When does a photograph stop being a true photograph?

I have a friend to really likes photography, and he went to do a photo shoot of a building and spent an hour trying to get the perfect shot. While he was there another guy walked in with a compact point-and-shoot, took a quick photograph in five minutes and walked off. That quick photograph was the one that won the competition, while my friend’s photograph did not. The guy won the contest, not because he took the best photograph. He took a very mediocre one, which normally would never have had any chance at winning.

But, through the miracle of Photoshop he was able to radically transform this mediocre image into a spectacular one. He imported a sky from somewhere else and pasted it in, he made the ground local wet, he played with the colors and lighting and contrast, he was able to create a panoramic view, and finally give it a fisheye distortion. In other words, his composition was 1% photograph, and that 99% Photoshop mastery.

My friend complained to the jury about their selection, because he had worked very hard to try to actually take a high-quality photograph, while the other guy and simply used Photoshop to fabricate a beautiful photograph. Anyway, it certainly makes one think about whether we should put limits on what can be done to a photograph in such contests. Because if we don’t, it’s going to rapidly become a case, more of graphic design, than actual photography. If the way to win, is to employ someone who’s an expert at Photoshop, then why worry much about the actual photograph? It also raises the question of when does a photograph stopping a photograph?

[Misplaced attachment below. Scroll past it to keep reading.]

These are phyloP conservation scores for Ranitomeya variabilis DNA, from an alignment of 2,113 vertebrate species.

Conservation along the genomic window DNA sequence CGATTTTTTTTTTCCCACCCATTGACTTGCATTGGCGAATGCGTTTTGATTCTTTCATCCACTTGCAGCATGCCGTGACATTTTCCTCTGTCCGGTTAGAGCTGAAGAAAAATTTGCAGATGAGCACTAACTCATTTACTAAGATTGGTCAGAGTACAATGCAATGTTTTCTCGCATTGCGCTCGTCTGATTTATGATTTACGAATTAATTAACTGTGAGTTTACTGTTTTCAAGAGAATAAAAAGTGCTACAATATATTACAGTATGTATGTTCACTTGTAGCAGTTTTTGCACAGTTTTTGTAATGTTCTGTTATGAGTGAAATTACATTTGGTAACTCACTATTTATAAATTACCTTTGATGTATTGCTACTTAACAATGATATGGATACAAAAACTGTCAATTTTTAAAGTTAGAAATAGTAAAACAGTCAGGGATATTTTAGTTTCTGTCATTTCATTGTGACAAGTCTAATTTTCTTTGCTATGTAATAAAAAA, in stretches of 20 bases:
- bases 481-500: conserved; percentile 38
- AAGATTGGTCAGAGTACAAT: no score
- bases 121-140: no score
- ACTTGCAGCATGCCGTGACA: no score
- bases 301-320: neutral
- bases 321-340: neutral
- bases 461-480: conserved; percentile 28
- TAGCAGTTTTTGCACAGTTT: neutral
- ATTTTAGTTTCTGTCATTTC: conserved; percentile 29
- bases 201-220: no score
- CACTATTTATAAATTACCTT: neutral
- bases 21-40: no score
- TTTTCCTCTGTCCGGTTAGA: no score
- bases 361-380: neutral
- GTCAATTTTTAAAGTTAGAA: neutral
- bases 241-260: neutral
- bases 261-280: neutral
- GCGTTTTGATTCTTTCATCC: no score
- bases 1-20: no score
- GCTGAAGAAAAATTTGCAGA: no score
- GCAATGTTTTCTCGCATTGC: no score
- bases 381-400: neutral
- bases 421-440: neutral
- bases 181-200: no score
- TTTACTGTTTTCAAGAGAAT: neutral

At an intuitive level, there seems to be an understanding that controls, such as white balance, contrast, saturation, etc., can be played with while still preserving the basic integrity of the image. Doing surgery, however, by cutting and pasting, and actually changing content, seems to go beyond what we intrinsically think of as a photograph. After all, in general, we think of photographs as capturing a moment of reality, not as something created-like Frankenstein-out of a computer, with bits and pieces from who knows where.

I’m not saying that getting really funky with Photoshop is necessarily bad, but at some point I believe that it crosses a line and stops being what we traditionally think of as a photograph, and starts becoming an example of graphic art.  One does not necessarily have to be better than the other, but in a contest I do think that we should define with relative clarity what people can present.

One possibility is to allow photographs to be adjusted within the normal parameters, but to not allow an actual changing of the content of the image. Anyway, it’s just a thought, but this brave new world of Photoshop is raising questions that we did not have to deal with in the past.


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